A biography of the comparatively unheralded sister closest in age to John F. Kennedy strains to find something new to say about the Kennedy clan.
How this book was written might be more interesting than the actual contents, as Leaming apparently stumbled across her story while researching more substantial biographies (Churchill Defiant, 2010, etc.). The framing sustains some suspense, as the book begins with an unnamed source whose identity isn’t revealed until the final pages. In between, Leaming chronicles a changing Britain through World War II and its immediate aftermath, as the country’s mood changed from isolationism and appeasement—in line with the position favored by Ambassador Joseph Kennedy—to a patriotic engagement with the Nazis, which found many sons of the British aristocracy serving and dying in the war, to an aftermath that saw both Churchill and the aristocracy challenged by a populist surge. Amid all this is a love story that wouldn’t fill a book if it didn’t involve the Kennedys. Leaming mainly examines the romance between a feisty debutante and Billy Cavendish, heir to a prestigious dukedom. Marrying Billy would give Kick an identity, wealth, and power independent of her family, but it would also mean crossing her family by marrying outside the Catholic Church. True love weathered those challenges, but the war ended Billy’s life a month after they wed, with Kick in America (to the displeasure of her new British family) mourning the recent death of her brother in the war. Should Kick remarry, as Billy prophetically advised? Will she retain her British ties or return to live in the States? While the young widow tried to figure out her life without becoming a duchess (a future she seemed to miss as much or more than her late husband), she made a surprising choice that would further alienate her family and result in her early death.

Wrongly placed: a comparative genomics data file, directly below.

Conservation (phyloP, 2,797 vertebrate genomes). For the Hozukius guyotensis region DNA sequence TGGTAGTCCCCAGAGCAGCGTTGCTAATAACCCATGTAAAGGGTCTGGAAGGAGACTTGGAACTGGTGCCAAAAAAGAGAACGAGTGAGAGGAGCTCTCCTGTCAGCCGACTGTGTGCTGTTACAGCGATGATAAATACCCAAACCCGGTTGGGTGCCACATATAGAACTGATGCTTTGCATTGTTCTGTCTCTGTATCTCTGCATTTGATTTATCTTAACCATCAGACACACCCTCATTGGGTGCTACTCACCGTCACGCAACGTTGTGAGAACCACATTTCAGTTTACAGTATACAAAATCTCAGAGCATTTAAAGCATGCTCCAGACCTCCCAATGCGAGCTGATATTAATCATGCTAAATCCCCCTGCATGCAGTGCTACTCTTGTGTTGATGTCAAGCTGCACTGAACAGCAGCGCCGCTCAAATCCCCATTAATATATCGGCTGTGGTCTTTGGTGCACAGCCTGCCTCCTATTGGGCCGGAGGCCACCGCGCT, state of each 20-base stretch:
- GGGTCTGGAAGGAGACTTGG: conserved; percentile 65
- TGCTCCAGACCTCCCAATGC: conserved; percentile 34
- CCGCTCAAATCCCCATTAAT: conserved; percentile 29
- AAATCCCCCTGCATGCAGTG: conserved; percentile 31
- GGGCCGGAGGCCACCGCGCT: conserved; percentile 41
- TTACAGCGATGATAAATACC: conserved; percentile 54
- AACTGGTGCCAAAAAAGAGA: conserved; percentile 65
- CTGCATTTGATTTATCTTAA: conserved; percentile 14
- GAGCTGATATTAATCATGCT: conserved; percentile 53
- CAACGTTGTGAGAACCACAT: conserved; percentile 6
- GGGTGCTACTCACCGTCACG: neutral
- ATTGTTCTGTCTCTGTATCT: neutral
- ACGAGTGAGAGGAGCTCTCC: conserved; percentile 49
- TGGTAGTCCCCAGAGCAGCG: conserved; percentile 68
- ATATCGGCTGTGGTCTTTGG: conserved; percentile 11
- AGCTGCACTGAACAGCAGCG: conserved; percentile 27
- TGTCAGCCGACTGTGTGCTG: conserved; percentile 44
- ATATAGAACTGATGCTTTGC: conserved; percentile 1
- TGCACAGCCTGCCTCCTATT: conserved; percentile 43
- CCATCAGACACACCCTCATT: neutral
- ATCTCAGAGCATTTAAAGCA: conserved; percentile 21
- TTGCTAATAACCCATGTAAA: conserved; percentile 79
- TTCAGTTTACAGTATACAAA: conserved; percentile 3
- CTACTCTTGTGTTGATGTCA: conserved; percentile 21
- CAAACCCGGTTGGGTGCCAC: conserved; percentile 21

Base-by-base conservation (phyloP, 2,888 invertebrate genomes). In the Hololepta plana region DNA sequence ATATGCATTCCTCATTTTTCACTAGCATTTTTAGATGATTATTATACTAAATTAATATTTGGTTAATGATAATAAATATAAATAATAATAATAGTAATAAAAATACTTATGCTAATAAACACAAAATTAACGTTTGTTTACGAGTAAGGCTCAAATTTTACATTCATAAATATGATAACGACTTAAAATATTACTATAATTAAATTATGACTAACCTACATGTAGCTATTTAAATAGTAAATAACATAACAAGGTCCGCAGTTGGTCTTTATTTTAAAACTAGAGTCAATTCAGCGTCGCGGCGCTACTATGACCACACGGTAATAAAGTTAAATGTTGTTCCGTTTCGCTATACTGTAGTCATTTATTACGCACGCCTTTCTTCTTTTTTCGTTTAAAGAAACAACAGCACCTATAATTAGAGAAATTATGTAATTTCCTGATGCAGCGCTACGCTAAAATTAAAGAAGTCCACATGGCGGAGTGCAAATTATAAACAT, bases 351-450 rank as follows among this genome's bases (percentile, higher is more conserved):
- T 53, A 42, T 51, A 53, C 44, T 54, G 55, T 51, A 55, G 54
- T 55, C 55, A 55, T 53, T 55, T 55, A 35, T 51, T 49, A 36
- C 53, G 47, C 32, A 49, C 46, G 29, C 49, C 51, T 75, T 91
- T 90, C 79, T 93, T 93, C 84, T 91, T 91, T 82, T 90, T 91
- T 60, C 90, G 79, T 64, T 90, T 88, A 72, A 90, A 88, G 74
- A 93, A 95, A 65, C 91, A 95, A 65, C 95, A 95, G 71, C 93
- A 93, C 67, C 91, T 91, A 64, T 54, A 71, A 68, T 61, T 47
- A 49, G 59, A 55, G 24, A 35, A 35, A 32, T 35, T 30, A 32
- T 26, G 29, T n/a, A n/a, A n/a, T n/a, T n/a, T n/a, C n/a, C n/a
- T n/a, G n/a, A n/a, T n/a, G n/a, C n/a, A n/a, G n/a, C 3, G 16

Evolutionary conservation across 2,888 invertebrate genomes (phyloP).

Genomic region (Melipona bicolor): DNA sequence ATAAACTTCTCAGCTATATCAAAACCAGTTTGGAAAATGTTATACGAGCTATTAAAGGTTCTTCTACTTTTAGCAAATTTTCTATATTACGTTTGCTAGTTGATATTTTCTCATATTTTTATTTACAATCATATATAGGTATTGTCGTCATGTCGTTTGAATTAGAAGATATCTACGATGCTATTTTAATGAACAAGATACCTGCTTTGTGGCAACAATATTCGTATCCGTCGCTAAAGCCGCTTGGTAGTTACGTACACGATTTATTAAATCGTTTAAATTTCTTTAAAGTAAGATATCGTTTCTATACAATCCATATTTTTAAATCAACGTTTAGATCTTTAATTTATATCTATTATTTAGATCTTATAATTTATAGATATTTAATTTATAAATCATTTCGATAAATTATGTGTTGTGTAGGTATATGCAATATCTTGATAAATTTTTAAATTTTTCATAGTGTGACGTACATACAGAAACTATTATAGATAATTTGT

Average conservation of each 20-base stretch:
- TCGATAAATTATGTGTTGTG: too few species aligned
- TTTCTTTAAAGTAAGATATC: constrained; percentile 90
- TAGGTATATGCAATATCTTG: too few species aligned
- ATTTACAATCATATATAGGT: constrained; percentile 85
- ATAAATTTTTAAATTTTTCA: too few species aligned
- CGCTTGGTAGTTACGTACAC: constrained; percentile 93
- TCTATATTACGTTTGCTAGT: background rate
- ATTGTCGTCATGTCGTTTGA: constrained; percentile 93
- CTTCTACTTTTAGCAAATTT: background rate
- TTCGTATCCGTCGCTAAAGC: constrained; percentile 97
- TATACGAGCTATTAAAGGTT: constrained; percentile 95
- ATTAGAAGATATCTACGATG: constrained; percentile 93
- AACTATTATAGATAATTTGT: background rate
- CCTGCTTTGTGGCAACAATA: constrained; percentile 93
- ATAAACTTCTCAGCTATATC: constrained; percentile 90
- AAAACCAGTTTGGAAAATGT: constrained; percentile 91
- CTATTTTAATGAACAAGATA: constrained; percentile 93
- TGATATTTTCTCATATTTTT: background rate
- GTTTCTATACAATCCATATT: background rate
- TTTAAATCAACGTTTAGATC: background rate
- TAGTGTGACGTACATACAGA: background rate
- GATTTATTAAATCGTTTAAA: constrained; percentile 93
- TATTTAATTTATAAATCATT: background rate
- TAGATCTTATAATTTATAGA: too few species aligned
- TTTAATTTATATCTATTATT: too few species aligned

Leaming doesn't present much new for Kennedy buffs, but the age of Downton Abbey offers fresh context for this story of American royalty and its more tradition-minded British counterpart.